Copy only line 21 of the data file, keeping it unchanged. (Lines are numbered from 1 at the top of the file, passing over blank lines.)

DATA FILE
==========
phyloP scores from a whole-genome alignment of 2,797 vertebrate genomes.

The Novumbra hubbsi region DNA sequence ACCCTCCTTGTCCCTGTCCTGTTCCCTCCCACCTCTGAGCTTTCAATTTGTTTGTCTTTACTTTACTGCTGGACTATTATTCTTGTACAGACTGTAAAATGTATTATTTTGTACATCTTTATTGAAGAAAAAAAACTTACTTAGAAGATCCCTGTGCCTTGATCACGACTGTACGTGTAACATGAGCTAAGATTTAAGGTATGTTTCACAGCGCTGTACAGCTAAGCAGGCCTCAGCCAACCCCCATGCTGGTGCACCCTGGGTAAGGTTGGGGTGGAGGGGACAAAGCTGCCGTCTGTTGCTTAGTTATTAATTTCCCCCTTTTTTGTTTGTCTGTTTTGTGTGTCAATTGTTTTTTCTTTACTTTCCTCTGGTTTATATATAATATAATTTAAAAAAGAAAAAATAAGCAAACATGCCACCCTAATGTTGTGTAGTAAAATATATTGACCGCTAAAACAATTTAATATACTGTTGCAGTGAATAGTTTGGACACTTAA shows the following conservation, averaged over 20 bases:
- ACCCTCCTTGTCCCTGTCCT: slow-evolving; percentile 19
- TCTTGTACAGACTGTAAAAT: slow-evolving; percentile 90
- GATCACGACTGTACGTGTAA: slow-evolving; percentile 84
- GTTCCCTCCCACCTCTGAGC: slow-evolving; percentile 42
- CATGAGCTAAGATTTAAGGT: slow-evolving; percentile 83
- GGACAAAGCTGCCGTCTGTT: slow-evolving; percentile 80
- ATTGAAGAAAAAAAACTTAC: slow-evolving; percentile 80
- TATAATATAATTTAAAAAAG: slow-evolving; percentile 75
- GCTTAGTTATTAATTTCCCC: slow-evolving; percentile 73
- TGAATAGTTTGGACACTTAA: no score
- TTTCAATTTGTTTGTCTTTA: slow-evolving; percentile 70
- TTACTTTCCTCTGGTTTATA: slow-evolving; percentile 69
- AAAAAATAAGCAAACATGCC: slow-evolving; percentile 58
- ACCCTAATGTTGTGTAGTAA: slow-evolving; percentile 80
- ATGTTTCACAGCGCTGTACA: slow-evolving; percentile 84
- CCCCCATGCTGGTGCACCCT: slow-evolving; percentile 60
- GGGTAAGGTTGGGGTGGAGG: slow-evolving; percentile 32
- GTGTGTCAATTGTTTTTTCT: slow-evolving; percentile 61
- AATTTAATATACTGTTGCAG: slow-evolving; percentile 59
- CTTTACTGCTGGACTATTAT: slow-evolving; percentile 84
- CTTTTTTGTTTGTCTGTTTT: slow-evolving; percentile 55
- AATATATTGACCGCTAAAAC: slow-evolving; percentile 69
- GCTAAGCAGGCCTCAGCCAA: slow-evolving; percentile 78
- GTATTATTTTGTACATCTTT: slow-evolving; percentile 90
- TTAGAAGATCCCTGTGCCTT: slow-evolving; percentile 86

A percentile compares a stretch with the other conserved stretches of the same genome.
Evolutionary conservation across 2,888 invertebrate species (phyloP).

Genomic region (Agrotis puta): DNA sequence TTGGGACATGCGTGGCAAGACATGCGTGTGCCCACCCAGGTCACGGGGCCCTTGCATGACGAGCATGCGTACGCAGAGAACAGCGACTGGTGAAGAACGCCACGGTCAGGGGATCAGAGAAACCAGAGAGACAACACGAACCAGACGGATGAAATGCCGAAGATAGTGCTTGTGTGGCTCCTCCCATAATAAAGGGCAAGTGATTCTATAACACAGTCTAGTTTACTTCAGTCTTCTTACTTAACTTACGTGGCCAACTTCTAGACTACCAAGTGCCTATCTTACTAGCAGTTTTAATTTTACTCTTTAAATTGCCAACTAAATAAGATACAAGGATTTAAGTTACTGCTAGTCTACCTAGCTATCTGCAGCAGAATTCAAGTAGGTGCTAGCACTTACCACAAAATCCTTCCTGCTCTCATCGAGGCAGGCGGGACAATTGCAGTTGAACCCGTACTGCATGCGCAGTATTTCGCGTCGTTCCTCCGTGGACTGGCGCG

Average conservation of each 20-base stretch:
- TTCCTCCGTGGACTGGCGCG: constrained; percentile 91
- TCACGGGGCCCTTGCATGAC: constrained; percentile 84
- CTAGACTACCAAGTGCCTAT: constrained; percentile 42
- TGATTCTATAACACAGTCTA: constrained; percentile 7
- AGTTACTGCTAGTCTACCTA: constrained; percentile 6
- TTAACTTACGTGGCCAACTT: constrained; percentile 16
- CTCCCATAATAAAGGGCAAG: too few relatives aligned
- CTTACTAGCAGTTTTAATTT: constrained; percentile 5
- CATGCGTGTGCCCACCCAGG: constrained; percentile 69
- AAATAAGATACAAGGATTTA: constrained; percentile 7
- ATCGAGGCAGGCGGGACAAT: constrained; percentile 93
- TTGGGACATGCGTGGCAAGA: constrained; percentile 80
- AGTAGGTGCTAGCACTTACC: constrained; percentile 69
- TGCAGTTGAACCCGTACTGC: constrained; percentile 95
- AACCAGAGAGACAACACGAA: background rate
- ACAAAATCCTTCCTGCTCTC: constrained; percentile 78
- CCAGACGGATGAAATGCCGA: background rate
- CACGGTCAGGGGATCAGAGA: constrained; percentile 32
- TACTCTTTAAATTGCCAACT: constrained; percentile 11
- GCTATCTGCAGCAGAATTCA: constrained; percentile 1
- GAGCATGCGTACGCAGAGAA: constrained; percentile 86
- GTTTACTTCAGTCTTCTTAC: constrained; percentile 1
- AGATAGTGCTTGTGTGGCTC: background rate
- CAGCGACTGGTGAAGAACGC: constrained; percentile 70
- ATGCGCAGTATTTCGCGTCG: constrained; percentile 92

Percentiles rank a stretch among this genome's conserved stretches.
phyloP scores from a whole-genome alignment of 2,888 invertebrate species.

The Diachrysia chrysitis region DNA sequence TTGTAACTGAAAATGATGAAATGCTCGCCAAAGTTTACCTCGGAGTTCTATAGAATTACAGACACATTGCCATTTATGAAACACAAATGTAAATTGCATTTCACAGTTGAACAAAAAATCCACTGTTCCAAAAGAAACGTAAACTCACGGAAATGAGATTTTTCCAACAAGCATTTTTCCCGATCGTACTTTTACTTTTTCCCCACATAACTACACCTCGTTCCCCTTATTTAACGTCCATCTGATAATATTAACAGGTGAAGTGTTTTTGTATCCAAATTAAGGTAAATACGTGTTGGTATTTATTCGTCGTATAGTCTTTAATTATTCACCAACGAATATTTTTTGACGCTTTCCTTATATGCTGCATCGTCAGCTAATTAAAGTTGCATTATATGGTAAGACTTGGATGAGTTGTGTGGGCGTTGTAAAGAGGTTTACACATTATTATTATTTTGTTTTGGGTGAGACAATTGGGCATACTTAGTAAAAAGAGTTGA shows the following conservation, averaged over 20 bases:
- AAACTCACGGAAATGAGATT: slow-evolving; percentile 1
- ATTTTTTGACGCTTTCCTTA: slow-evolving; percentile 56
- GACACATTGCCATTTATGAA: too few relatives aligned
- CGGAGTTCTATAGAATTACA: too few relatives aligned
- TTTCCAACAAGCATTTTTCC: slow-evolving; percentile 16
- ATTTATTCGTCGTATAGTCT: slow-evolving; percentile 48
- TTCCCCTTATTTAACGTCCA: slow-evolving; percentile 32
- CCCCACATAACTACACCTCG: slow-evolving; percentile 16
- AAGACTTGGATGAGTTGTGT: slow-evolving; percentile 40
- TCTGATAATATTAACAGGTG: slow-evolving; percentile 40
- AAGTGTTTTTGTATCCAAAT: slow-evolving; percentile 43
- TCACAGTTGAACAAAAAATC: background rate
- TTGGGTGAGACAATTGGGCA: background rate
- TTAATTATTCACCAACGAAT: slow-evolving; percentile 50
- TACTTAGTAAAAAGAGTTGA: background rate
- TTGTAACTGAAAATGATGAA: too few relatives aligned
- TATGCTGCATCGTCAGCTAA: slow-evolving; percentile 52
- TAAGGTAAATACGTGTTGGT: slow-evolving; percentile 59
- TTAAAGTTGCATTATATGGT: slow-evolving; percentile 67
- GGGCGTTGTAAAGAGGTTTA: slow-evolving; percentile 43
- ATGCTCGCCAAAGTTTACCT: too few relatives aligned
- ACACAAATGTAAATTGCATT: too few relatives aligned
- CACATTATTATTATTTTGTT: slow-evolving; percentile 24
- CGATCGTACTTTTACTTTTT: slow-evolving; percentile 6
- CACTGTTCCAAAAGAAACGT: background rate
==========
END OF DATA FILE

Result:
- AATTTAATATACTGTTGCAG: slow-evolving; percentile 59